Kiir, Machar differ on 2023 poll plans
The proposed 2023 general elections, expected to allow South Sudanese to vote in a democratically elected leadership, continues to suffer from an unclear fate, with President Salva Kiir and First Vice President Riek Machar exhibiting mixed views over its feasibility, especially on the logistical arrangements.
At the end of the transitional period, as provided by the September 2018 revitalised peace agreement, South Sudan will be expected to conduct the first democratic general elections as a sovereign state.
However, critical provisions of the agreement have remained unimplemented, causing disagreements among parties about whether or not elections should be held in 2023.
As it is, mixed views continue to emerge from the lowest cadres of government to the summit of the country’s leadership, as leaders weigh in on the matter differently and read from different scripts.
On several occasions, Kiir has reiterated the plan to hold general elections by the end of the transitional period and called for his ruling party’s members to prepare for the race come 2023.
“We need to embark on peace. When we are done with the interim period in which we are in now, we shall straight away go for the elections,” said the President during an engagement event with the SPLM Youth League.
However, Machar, a peace partner, who has been silent on demands for elections by 2023, hinted at the infeasibility of such a critical event, casting doubts that realizing it at the stipulated timeline could be a hard nut to crack due to the chain of pending tasks.
Speaking at the opening session of the five-day governors and administrators’ forum at the Freedom Hall in Juba yesterday, Machar called for the expedition of the implementation of the security arrangement and other provisions should parties want the election to take place on time.
“This transitional period is supposed to end with elections, [and] for us to have fair, free, transparent elections; we must have security forces who protect the state, its people and will not interfere in the elections’ processes. And … if we are going to go for elections, we must complete in the shortest possible time the security arrangement,” said Dr Machar.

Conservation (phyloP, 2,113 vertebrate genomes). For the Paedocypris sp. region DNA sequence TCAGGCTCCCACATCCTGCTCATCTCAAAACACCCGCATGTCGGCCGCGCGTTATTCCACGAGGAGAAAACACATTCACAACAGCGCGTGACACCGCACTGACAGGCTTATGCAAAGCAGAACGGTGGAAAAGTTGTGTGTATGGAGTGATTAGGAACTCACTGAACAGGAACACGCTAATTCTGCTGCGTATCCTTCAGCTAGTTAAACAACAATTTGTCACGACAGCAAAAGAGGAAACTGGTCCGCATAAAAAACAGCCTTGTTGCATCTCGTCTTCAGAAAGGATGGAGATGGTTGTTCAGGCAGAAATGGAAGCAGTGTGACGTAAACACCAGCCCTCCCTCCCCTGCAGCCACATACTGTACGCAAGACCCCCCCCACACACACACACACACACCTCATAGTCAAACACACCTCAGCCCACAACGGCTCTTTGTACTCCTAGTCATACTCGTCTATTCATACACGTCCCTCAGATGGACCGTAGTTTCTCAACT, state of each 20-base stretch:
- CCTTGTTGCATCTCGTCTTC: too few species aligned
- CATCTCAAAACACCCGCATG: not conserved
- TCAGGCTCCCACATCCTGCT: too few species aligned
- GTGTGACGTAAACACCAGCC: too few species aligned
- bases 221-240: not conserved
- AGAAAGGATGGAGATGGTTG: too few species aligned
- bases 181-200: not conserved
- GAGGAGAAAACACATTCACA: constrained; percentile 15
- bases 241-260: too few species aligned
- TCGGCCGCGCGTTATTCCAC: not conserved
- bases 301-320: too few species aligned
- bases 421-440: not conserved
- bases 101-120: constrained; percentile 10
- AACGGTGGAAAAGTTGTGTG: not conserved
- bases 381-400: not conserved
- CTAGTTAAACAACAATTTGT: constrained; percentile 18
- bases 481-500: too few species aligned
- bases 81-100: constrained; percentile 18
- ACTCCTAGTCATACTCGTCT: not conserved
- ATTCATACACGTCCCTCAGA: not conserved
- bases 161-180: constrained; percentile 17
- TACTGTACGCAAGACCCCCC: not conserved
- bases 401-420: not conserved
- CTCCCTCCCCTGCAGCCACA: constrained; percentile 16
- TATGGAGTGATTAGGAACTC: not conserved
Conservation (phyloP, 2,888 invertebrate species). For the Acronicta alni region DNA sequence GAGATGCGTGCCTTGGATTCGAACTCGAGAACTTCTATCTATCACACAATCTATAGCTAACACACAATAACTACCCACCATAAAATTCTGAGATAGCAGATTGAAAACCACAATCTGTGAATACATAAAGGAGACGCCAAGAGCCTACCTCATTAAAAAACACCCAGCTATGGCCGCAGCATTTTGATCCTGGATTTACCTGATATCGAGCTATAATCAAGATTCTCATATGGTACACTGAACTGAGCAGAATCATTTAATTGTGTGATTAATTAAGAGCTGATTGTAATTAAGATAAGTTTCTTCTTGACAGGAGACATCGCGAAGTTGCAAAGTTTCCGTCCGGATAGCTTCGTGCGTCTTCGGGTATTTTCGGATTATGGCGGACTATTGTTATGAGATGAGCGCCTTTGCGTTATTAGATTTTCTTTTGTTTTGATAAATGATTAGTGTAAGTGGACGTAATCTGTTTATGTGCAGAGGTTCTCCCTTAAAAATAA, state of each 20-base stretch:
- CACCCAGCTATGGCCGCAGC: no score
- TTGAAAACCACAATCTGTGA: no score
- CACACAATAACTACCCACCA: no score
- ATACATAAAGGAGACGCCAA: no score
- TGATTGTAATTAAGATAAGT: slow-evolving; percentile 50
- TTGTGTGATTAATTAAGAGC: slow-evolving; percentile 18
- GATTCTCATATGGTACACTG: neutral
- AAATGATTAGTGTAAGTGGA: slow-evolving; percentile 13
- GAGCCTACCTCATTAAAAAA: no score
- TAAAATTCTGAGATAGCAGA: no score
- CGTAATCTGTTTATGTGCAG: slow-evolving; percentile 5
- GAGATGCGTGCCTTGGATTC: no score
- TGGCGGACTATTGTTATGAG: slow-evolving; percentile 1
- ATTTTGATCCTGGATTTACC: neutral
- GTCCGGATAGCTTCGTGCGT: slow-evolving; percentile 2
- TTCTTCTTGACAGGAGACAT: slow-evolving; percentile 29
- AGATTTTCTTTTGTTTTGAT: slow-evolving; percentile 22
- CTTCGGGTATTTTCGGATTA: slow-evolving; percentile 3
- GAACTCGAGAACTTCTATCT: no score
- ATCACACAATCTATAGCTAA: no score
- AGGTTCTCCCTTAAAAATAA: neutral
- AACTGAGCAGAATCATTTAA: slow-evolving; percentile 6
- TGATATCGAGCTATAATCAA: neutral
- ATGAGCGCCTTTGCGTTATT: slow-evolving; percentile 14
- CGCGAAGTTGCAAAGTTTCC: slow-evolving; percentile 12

According to the First Vice President, besides security arrangements, elections cannot be held without implementing several other critical aspects of the agreement to back free, fair, and credible elections in the country.
“Some of the prerequisites for elections are: the security arrangement completed, the refugees come back, the displaced go back to their places, you have to conduct a census as a requirement of the agreement, and you must have a permanent constitution.”
“The security arrangement, which is the backbone of the peace agreement, we are now facing some difficulties because of the non-completion of the security arrangement. You recall the agreement divides the transitional period into pre-transitional and transitional periods,’’ he explained.
Adding: “The first was eight months, we did not produce unified forces, then we extended it six months and extended again for a hundred days and we didn’t. We established the government on February 2, 2020 [when] we still have not yet produced the unified forces.”
Dr Machar further expressed optimism that South Sudan was now taking the initiative on its own to address the issue of the command and graduate the forces.
“We are trying to double our efforts to see that phase one of the unified forces are graduated, [but] we still have obstacles in agreeing on unified command. IGAD came in but Sudan went into crisis. Now we are trying to do it on our own hopefully if we succeed, then we will graduate from the unified forces.”
He called on the Members of Parliament to accelerate the passing of bills, especially the security bill, once the minister of constitutional affairs tables them for discussion, adding that it could provide the basis for the graduation of the forces.
Gap to be addressed
Machar also said refugees and internally displaced populations have failed to return home to rebuild their lives and to take part in the ongoing peace process due to a lack of security arrangement implementation.
“I believe why our refugees are not coming because we have not moved forward on the security arrangement. Once they know we have moved forward in the security arrangement, they will come. Once they feel they are secured, then they will come,” said Dr Machar.
Some members of civil society organizations and other parties to the agreement have objected to the rush to conduct the general elections ahead of fully implementing the agreement.
In September this year, the Minister of Livestock and Fisheries, Adigo Anyoti, urged parties to first implement peace and hold elections after.
“Yes, it is in the agreement that we are to hold elections at the end of the transitional period, which is before 2023, but that does not mean that if tomorrow is 2023 we have to go for elections. We have a lot to do first”.